Because the M+1 peak is going to continue to grow the more carbons that we have in our structure couldn't we also go backwards and say well based on the height of the M+1 I can make a guess of how many carbons I have? And that's exactly what this equation lets us do so what the equation says is that you put your M+1 which is your small peak over your molecular ion which is the one that's scaled to 100 so you would say this is how tiny this is my tiny M+1 I'm putting that over 100 because that's my molecular ion, now your molecular ion isn't always 100 because sometimes your molecular ion will be smaller than your base peak but I'm just basically saying you're comparing them against each other you're saying M+1 over M then you multiply it by a 100 to bring up the percentage to like a 100 percent and then you divide by 1.1 which is the likelihood of finding a carbon and what this is going to do is it's going to give you the total number of carbons in your structure, again it's an approximation It's not perfect but it works really well so for this first one I filled I put some blanks in there so that we could do it together, OK? So what should be the number that I'm putting here? Well the top number should be the value of my and plus one which in this case we've just calculated is 1.1, right? Cool so it's 1.1 by the way it's also visible in my mass spectrum that it's 1.1 cool, what's the number that I should put at the bottom? Well the number I should put at the bottom is the height of the molecular ion which in this case the height of the molecular, it goes right up to 100 it's my base peak so I'm going to put 100, OK? But again your molecular ion isn't always a 100 sometimes it could be 30 or it could be 50 depending on what it where it is compared to the base peak. Great so guys just a quick glance at this shows you that all the numbers are going to cancel out, right? 1.1 cancels out with 1.1, 100 with 100 so this is just going to basically tell me that there's one carbon present which is exactly right, right? We know that methane has 1 carbon so it seems like a big exercise just to find that number but it's going to get more complicated so this is going to be a very hopeful equation when the molecules get bigger and when your peaks are different sizes so let's move on to the next one what should be the number that I put in my N+1 at the top? I should put 11 because 11 is the height of my M+1, what should I put at the bottom? Once again, my molecular ion goes all the way up to 100 so I'm going to put 100, OK? And guys this time I'm actually going to use my calculator so just to make sure everyone's following I'm going to do 11 divided by a 100 that's given me 0.11, OK? Now I'm going to multiply that by 100 so I'm going to say 0.11 times 100 is giving me 11 so now I'm at eleven because I just multiplied by a 100 and now I have to divide by 1.1, divided by 1.1 and the number I got was 10 so guys I just use this equation to determine that I have 10 carbons is that the correct number? Totally we nailed it. OK So again this isn't always going to give you like the perfect number sometimes it will give you 9.1 or 10.1 but then you would round you would round to the nearest whole number and you would say that's the number of carbons I likely have in my structure, cool? Awesome guys so that's it for the M+1 peak now let's move onto the M+2 peak.

Concept #2: The (M + 2) Peak

Transcript

Concept #3: The Nitrogen Rule

Transcript

Guys, the nitrogen rule actually has nothing to do with isotopes, I'm just throwing it in here, because it's another very helpful form of structure termination for mass spec and it's usually taught in the same area as isotopes. So, we might as well just learn it here. So, guys nitrogen has a property that's different from carbon that makes it helpful for mass spec, which is that carbon always likes to form four bonds, right? So, since the iso form four bonds, if a molecule's made just out of carbon or hydrogen, carbon hydrogen, you know that it's going to be an even number for the molecular weight because you always have those four bonds. So, it's always going to be CH4 or C2H6, there's always multiples of like two or four but nitrogen likes to form three bonds, meaning that the molecular weight could be odd or it could be even and that's going to tell us how many nitrogens are present. So, what the nitrogen rule says is that an even molecular weight of our parent ion, basically the molecular ion, right? indicates an even number of nitrogen present, okay? Whereas an odd molecular weight of a parent ion indicates an odd number of nitrogen's present.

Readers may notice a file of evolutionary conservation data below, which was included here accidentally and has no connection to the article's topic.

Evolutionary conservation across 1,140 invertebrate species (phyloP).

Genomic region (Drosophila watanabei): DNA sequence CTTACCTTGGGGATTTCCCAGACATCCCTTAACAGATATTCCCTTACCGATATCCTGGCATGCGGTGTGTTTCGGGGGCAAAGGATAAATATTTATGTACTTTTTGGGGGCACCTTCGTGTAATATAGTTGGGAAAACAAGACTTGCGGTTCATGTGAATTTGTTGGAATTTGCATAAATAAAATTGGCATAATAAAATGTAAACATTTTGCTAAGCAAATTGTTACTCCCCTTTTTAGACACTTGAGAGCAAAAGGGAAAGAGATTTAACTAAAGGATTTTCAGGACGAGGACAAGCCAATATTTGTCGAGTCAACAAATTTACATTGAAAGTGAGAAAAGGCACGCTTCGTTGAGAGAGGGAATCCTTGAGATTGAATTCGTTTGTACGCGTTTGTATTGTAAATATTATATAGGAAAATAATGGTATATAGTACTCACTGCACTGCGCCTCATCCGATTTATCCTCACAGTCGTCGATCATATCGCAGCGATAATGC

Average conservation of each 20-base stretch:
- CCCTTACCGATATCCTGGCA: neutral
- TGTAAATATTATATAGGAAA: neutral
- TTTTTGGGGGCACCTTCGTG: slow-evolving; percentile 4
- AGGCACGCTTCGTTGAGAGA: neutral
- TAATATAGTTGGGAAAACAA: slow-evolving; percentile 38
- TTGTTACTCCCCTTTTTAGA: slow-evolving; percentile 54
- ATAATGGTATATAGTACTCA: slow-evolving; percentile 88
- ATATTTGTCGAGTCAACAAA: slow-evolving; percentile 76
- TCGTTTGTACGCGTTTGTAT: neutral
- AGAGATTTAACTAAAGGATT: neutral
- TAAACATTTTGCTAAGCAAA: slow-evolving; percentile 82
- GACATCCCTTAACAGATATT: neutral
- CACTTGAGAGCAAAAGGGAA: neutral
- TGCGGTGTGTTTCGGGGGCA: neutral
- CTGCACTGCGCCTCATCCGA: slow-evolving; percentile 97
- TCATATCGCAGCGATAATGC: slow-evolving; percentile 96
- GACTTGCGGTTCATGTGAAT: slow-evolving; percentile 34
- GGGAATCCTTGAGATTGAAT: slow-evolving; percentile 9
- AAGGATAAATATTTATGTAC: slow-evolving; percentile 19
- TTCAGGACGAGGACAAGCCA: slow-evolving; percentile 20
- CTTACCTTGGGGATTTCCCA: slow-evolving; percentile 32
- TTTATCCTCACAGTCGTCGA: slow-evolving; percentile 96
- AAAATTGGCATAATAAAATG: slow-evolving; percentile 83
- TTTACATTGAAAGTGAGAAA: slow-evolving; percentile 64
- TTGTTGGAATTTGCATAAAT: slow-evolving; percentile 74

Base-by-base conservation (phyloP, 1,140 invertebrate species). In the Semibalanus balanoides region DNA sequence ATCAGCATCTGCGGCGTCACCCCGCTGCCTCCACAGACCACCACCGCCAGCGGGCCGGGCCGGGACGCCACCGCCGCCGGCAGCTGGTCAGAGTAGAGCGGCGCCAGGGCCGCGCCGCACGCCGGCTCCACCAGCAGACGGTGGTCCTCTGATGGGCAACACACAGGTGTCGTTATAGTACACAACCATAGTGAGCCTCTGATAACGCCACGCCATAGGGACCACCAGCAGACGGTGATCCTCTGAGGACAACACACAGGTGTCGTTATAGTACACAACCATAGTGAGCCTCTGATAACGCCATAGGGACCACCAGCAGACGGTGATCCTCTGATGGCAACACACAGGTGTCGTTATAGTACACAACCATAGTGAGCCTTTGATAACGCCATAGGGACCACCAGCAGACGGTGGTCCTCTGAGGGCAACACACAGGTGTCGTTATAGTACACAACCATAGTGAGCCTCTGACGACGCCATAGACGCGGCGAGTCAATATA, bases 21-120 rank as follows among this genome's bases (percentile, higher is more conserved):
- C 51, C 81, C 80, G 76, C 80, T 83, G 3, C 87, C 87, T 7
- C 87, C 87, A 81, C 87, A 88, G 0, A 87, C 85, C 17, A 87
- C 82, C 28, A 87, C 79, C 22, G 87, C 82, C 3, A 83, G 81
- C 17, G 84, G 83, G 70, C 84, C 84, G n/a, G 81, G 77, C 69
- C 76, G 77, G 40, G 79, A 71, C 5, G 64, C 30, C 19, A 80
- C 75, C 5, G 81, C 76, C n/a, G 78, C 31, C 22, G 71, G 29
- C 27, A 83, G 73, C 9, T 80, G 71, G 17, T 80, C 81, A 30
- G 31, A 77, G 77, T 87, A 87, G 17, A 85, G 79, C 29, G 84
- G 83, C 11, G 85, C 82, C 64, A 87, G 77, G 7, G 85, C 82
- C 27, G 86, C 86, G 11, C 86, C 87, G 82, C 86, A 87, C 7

Practice: Propose the number of carbons for a compound that exhibits the following peak in its mass spectrum:

(M)+• at m/z = 72, relative height = 38.3% of base peak

(M+1)+• at m/z = 73, relative height = 1.7% of base peak

Practice: Predict the approximate height of the (M + 1) peak for the molecule icosane, molecular formula C20H42.

Concept #4: Draw expected isotope pattern Intro

Transcript

Draw the expected isotope pattern that would be observed in a mass spectrum of CH2Br2, in other words, predict the relatives heights of the peaks at, M, which is molecular anion, so I'm just going to put plus radical, M plus 2 and the M plus 4 peaks. Now, this one could definitely catch you off guard because, where did this come from? I've never talked about M plus 4, I have only talked about M plus 1 and M plus 2 but guys it makes sense that notice we have multiple halogens in this case, we have two bromines, so where does the M plus 4 come from? well, that would be the version of the molecule where both of the bromines are bromine 81, are the bromine that's the highest isotope, if both of them are giving us M plus 2 peaks then it's going to add to a M plus 4, so what we are looking for is ratio, okay? so I'm actually going to just coach you through this so you can try one more time on your own and then I'm going to tell you the answer.

And for me to coach you what I would say is, think about probability, what are the chances that both of the bromines are the small isotope, the 79, what are the chances that one is 79, one is 81, so that'd be M plus 2 and what are the chances that both of them are 81, and just so you know, for any question involving two halogens on the same atom we can basically use a punnet square system like what you'd have use in genetics, where genetics is used, in genetics you talk about phenotypes and genotypes so you'd say like, these are the chances of having this genotype, what's the genotype going to be, well, it's the same principle but for bromines because we're talking about probability, so you would say, what are the chances of having these bromines together versus these, so I'm going to let you try to arrange the chemistry punnet square the way you think is best and then I'm going to teach you how to do it, it's very easy, just have to learn how to do it once and then you'll know it forever, hopefully, so go ahead and try to do it and I'll give you the answer.